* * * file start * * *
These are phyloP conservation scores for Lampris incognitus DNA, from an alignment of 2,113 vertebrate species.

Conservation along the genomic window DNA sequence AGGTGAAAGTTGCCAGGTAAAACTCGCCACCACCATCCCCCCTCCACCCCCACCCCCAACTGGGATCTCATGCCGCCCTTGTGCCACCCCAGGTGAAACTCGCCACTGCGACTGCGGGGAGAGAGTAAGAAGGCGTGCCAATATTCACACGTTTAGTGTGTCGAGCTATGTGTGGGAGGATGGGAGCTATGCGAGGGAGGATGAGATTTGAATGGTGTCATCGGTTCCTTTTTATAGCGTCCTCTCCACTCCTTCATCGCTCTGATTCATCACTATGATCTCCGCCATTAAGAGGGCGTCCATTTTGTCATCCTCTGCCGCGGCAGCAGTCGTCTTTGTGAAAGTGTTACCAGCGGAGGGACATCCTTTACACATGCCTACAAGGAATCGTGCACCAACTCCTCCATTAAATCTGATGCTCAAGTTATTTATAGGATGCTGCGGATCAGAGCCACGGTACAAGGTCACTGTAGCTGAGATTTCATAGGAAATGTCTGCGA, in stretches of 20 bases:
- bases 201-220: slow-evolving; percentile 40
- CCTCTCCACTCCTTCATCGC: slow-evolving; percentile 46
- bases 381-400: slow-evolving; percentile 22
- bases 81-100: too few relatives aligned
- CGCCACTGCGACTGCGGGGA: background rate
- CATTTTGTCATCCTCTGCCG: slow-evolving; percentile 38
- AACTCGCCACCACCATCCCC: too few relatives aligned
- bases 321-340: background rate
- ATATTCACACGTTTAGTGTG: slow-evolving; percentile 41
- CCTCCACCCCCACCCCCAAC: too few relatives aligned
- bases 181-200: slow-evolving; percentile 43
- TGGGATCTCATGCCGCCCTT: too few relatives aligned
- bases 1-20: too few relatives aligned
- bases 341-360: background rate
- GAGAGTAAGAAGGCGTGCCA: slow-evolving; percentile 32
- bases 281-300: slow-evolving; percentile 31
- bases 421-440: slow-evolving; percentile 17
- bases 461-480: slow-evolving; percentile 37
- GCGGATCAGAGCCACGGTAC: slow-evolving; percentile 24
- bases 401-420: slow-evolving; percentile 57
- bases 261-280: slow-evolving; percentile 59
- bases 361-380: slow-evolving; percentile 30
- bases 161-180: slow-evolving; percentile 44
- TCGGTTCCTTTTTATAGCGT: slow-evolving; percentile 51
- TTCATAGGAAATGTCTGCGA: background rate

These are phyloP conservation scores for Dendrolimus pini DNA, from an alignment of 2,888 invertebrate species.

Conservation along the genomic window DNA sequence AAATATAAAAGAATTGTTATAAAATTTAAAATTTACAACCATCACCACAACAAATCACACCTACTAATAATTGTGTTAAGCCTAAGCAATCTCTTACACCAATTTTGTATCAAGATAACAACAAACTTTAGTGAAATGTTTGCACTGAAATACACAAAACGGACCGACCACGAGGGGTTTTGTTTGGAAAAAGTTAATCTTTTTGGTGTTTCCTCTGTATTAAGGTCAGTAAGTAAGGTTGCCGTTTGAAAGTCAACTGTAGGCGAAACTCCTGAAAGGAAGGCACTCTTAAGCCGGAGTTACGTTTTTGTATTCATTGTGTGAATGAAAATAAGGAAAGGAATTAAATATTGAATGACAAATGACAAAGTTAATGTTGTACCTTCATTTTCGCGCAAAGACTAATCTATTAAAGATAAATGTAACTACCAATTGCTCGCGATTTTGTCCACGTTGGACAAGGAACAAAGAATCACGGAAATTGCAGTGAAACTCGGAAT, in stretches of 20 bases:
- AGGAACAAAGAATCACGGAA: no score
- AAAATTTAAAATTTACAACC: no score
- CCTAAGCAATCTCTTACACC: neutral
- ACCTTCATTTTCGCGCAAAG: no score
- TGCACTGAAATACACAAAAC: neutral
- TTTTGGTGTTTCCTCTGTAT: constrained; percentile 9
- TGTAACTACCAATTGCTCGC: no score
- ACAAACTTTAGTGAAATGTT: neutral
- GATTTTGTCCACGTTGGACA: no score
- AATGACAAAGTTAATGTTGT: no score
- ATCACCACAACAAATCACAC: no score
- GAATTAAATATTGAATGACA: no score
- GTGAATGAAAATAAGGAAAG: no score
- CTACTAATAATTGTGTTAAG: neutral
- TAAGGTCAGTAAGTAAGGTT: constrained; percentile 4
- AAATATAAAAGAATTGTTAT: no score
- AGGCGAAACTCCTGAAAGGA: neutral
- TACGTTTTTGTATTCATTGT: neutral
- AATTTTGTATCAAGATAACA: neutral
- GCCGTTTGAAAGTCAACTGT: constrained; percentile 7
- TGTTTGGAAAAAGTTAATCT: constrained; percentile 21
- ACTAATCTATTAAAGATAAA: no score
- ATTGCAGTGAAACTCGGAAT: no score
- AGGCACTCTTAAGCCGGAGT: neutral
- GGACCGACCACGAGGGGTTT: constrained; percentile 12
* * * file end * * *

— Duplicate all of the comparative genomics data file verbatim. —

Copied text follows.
These are phyloP conservation scores for Lampris incognitus DNA, from an alignment of 2,113 vertebrate species.

Conservation along the genomic window DNA sequence AGGTGAAAGTTGCCAGGTAAAACTCGCCACCACCATCCCCCCTCCACCCCCACCCCCAACTGGGATCTCATGCCGCCCTTGTGCCACCCCAGGTGAAACTCGCCACTGCGACTGCGGGGAGAGAGTAAGAAGGCGTGCCAATATTCACACGTTTAGTGTGTCGAGCTATGTGTGGGAGGATGGGAGCTATGCGAGGGAGGATGAGATTTGAATGGTGTCATCGGTTCCTTTTTATAGCGTCCTCTCCACTCCTTCATCGCTCTGATTCATCACTATGATCTCCGCCATTAAGAGGGCGTCCATTTTGTCATCCTCTGCCGCGGCAGCAGTCGTCTTTGTGAAAGTGTTACCAGCGGAGGGACATCCTTTACACATGCCTACAAGGAATCGTGCACCAACTCCTCCATTAAATCTGATGCTCAAGTTATTTATAGGATGCTGCGGATCAGAGCCACGGTACAAGGTCACTGTAGCTGAGATTTCATAGGAAATGTCTGCGA, in stretches of 20 bases:
- bases 201-220: slow-evolving; percentile 40
- CCTCTCCACTCCTTCATCGC: slow-evolving; percentile 46
- bases 381-400: slow-evolving; percentile 22
- bases 81-100: too few relatives aligned
- CGCCACTGCGACTGCGGGGA: background rate
- CATTTTGTCATCCTCTGCCG: slow-evolving; percentile 38
- AACTCGCCACCACCATCCCC: too few relatives aligned
- bases 321-340: background rate
- ATATTCACACGTTTAGTGTG: slow-evolving; percentile 41
- CCTCCACCCCCACCCCCAAC: too few relatives aligned
- bases 181-200: slow-evolving; percentile 43
- TGGGATCTCATGCCGCCCTT: too few relatives aligned
- bases 1-20: too few relatives aligned
- bases 341-360: background rate
- GAGAGTAAGAAGGCGTGCCA: slow-evolving; percentile 32
- bases 281-300: slow-evolving; percentile 31
- bases 421-440: slow-evolving; percentile 17
- bases 461-480: slow-evolving; percentile 37
- GCGGATCAGAGCCACGGTAC: slow-evolving; percentile 24
- bases 401-420: slow-evolving; percentile 57
- bases 261-280: slow-evolving; percentile 59
- bases 361-380: slow-evolving; percentile 30
- bases 161-180: slow-evolving; percentile 44
- TCGGTTCCTTTTTATAGCGT: slow-evolving; percentile 51
- TTCATAGGAAATGTCTGCGA: background rate

These are phyloP conservation scores for Dendrolimus pini DNA, from an alignment of 2,888 invertebrate species.

Conservation along the genomic window DNA sequence AAATATAAAAGAATTGTTATAAAATTTAAAATTTACAACCATCACCACAACAAATCACACCTACTAATAATTGTGTTAAGCCTAAGCAATCTCTTACACCAATTTTGTATCAAGATAACAACAAACTTTAGTGAAATGTTTGCACTGAAATACACAAAACGGACCGACCACGAGGGGTTTTGTTTGGAAAAAGTTAATCTTTTTGGTGTTTCCTCTGTATTAAGGTCAGTAAGTAAGGTTGCCGTTTGAAAGTCAACTGTAGGCGAAACTCCTGAAAGGAAGGCACTCTTAAGCCGGAGTTACGTTTTTGTATTCATTGTGTGAATGAAAATAAGGAAAGGAATTAAATATTGAATGACAAATGACAAAGTTAATGTTGTACCTTCATTTTCGCGCAAAGACTAATCTATTAAAGATAAATGTAACTACCAATTGCTCGCGATTTTGTCCACGTTGGACAAGGAACAAAGAATCACGGAAATTGCAGTGAAACTCGGAAT, in stretches of 20 bases:
- AGGAACAAAGAATCACGGAA: no score
- AAAATTTAAAATTTACAACC: no score
- CCTAAGCAATCTCTTACACC: neutral
- ACCTTCATTTTCGCGCAAAG: no score
- TGCACTGAAATACACAAAAC: neutral
- TTTTGGTGTTTCCTCTGTAT: constrained; percentile 9
- TGTAACTACCAATTGCTCGC: no score
- ACAAACTTTAGTGAAATGTT: neutral
- GATTTTGTCCACGTTGGACA: no score
- AATGACAAAGTTAATGTTGT: no score
- ATCACCACAACAAATCACAC: no score
- GAATTAAATATTGAATGACA: no score
- GTGAATGAAAATAAGGAAAG: no score
- CTACTAATAATTGTGTTAAG: neutral
- TAAGGTCAGTAAGTAAGGTT: constrained; percentile 4
- AAATATAAAAGAATTGTTAT: no score
- AGGCGAAACTCCTGAAAGGA: neutral
- TACGTTTTTGTATTCATTGT: neutral
- AATTTTGTATCAAGATAACA: neutral
- GCCGTTTGAAAGTCAACTGT: constrained; percentile 7
- TGTTTGGAAAAAGTTAATCT: constrained; percentile 21
- ACTAATCTATTAAAGATAAA: no score
- ATTGCAGTGAAACTCGGAAT: no score
- AGGCACTCTTAAGCCGGAGT: neutral
- GGACCGACCACGAGGGGTTT: constrained; percentile 12